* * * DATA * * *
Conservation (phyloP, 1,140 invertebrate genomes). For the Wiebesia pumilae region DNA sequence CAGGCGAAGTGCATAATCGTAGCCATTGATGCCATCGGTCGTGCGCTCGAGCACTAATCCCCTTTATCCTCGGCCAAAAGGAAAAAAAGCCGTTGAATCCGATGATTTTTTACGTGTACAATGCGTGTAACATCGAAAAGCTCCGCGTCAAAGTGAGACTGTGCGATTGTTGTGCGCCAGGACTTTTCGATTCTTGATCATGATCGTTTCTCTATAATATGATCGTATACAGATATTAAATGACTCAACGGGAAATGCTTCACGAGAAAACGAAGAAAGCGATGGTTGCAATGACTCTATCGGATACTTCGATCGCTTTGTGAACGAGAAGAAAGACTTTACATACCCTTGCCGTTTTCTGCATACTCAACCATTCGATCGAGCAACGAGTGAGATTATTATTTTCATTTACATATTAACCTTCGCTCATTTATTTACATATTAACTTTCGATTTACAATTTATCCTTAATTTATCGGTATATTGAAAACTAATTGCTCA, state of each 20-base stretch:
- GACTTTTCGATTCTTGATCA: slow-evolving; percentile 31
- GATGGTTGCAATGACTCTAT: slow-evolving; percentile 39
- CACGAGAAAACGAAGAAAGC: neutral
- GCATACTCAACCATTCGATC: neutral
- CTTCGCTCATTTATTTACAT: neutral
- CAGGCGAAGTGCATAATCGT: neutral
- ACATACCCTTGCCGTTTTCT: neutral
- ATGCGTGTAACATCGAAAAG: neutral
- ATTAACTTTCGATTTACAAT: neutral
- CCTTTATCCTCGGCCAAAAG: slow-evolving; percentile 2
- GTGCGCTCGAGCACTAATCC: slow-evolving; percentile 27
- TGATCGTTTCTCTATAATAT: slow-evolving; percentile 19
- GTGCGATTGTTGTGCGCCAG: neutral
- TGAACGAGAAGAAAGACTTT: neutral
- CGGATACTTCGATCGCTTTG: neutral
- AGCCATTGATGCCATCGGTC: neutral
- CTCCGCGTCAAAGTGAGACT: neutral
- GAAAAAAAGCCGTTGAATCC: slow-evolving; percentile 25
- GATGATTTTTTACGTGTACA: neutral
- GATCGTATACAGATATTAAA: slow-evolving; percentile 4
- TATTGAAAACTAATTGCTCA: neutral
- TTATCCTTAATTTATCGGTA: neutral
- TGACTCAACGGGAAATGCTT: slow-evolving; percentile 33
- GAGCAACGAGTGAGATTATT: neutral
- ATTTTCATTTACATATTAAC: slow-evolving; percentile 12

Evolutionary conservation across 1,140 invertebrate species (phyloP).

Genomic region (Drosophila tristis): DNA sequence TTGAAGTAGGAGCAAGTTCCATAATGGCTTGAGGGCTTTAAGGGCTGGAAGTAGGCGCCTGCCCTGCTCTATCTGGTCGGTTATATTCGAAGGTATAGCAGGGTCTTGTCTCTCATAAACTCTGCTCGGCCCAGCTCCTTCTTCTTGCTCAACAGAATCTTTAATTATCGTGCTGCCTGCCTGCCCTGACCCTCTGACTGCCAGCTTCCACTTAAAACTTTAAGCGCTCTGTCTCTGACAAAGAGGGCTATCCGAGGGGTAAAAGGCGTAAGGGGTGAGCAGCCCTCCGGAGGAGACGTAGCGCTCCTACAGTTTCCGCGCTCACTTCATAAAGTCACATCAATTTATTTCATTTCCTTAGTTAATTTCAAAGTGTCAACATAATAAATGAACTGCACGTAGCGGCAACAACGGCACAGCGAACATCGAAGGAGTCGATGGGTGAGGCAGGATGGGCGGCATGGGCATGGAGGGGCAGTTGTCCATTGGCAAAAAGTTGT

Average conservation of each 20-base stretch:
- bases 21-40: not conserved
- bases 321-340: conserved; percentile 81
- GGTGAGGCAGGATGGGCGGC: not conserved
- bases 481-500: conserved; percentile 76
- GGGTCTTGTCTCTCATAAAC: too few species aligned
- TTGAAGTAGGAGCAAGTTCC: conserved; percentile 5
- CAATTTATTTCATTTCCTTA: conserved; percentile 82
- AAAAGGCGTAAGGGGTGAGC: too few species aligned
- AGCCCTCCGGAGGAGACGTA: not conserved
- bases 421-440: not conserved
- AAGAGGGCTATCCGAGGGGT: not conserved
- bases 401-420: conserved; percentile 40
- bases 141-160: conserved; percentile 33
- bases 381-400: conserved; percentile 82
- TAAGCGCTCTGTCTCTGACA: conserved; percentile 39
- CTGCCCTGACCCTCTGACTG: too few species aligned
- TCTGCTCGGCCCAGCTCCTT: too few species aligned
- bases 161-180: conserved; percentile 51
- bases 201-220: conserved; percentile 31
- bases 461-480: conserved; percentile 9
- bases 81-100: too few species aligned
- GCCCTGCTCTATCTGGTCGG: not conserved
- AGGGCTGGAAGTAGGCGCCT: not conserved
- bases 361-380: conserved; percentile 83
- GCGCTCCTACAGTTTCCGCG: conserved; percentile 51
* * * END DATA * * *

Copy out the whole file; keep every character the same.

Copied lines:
Conservation (phyloP, 1,140 invertebrate genomes). For the Wiebesia pumilae region DNA sequence CAGGCGAAGTGCATAATCGTAGCCATTGATGCCATCGGTCGTGCGCTCGAGCACTAATCCCCTTTATCCTCGGCCAAAAGGAAAAAAAGCCGTTGAATCCGATGATTTTTTACGTGTACAATGCGTGTAACATCGAAAAGCTCCGCGTCAAAGTGAGACTGTGCGATTGTTGTGCGCCAGGACTTTTCGATTCTTGATCATGATCGTTTCTCTATAATATGATCGTATACAGATATTAAATGACTCAACGGGAAATGCTTCACGAGAAAACGAAGAAAGCGATGGTTGCAATGACTCTATCGGATACTTCGATCGCTTTGTGAACGAGAAGAAAGACTTTACATACCCTTGCCGTTTTCTGCATACTCAACCATTCGATCGAGCAACGAGTGAGATTATTATTTTCATTTACATATTAACCTTCGCTCATTTATTTACATATTAACTTTCGATTTACAATTTATCCTTAATTTATCGGTATATTGAAAACTAATTGCTCA, state of each 20-base stretch:
- GACTTTTCGATTCTTGATCA: slow-evolving; percentile 31
- GATGGTTGCAATGACTCTAT: slow-evolving; percentile 39
- CACGAGAAAACGAAGAAAGC: neutral
- GCATACTCAACCATTCGATC: neutral
- CTTCGCTCATTTATTTACAT: neutral
- CAGGCGAAGTGCATAATCGT: neutral
- ACATACCCTTGCCGTTTTCT: neutral
- ATGCGTGTAACATCGAAAAG: neutral
- ATTAACTTTCGATTTACAAT: neutral
- CCTTTATCCTCGGCCAAAAG: slow-evolving; percentile 2
- GTGCGCTCGAGCACTAATCC: slow-evolving; percentile 27
- TGATCGTTTCTCTATAATAT: slow-evolving; percentile 19
- GTGCGATTGTTGTGCGCCAG: neutral
- TGAACGAGAAGAAAGACTTT: neutral
- CGGATACTTCGATCGCTTTG: neutral
- AGCCATTGATGCCATCGGTC: neutral
- CTCCGCGTCAAAGTGAGACT: neutral
- GAAAAAAAGCCGTTGAATCC: slow-evolving; percentile 25
- GATGATTTTTTACGTGTACA: neutral
- GATCGTATACAGATATTAAA: slow-evolving; percentile 4
- TATTGAAAACTAATTGCTCA: neutral
- TTATCCTTAATTTATCGGTA: neutral
- TGACTCAACGGGAAATGCTT: slow-evolving; percentile 33
- GAGCAACGAGTGAGATTATT: neutral
- ATTTTCATTTACATATTAAC: slow-evolving; percentile 12

Evolutionary conservation across 1,140 invertebrate species (phyloP).

Genomic region (Drosophila tristis): DNA sequence TTGAAGTAGGAGCAAGTTCCATAATGGCTTGAGGGCTTTAAGGGCTGGAAGTAGGCGCCTGCCCTGCTCTATCTGGTCGGTTATATTCGAAGGTATAGCAGGGTCTTGTCTCTCATAAACTCTGCTCGGCCCAGCTCCTTCTTCTTGCTCAACAGAATCTTTAATTATCGTGCTGCCTGCCTGCCCTGACCCTCTGACTGCCAGCTTCCACTTAAAACTTTAAGCGCTCTGTCTCTGACAAAGAGGGCTATCCGAGGGGTAAAAGGCGTAAGGGGTGAGCAGCCCTCCGGAGGAGACGTAGCGCTCCTACAGTTTCCGCGCTCACTTCATAAAGTCACATCAATTTATTTCATTTCCTTAGTTAATTTCAAAGTGTCAACATAATAAATGAACTGCACGTAGCGGCAACAACGGCACAGCGAACATCGAAGGAGTCGATGGGTGAGGCAGGATGGGCGGCATGGGCATGGAGGGGCAGTTGTCCATTGGCAAAAAGTTGT

Average conservation of each 20-base stretch:
- bases 21-40: not conserved
- bases 321-340: conserved; percentile 81
- GGTGAGGCAGGATGGGCGGC: not conserved
- bases 481-500: conserved; percentile 76
- GGGTCTTGTCTCTCATAAAC: too few species aligned
- TTGAAGTAGGAGCAAGTTCC: conserved; percentile 5
- CAATTTATTTCATTTCCTTA: conserved; percentile 82
- AAAAGGCGTAAGGGGTGAGC: too few species aligned
- AGCCCTCCGGAGGAGACGTA: not conserved
- bases 421-440: not conserved
- AAGAGGGCTATCCGAGGGGT: not conserved
- bases 401-420: conserved; percentile 40
- bases 141-160: conserved; percentile 33
- bases 381-400: conserved; percentile 82
- TAAGCGCTCTGTCTCTGACA: conserved; percentile 39
- CTGCCCTGACCCTCTGACTG: too few species aligned
- TCTGCTCGGCCCAGCTCCTT: too few species aligned
- bases 161-180: conserved; percentile 51
- bases 201-220: conserved; percentile 31
- bases 461-480: conserved; percentile 9
- bases 81-100: too few species aligned
- GCCCTGCTCTATCTGGTCGG: not conserved
- AGGGCTGGAAGTAGGCGCCT: not conserved
- bases 361-380: conserved; percentile 83
- GCGCTCCTACAGTTTCCGCG: conserved; percentile 51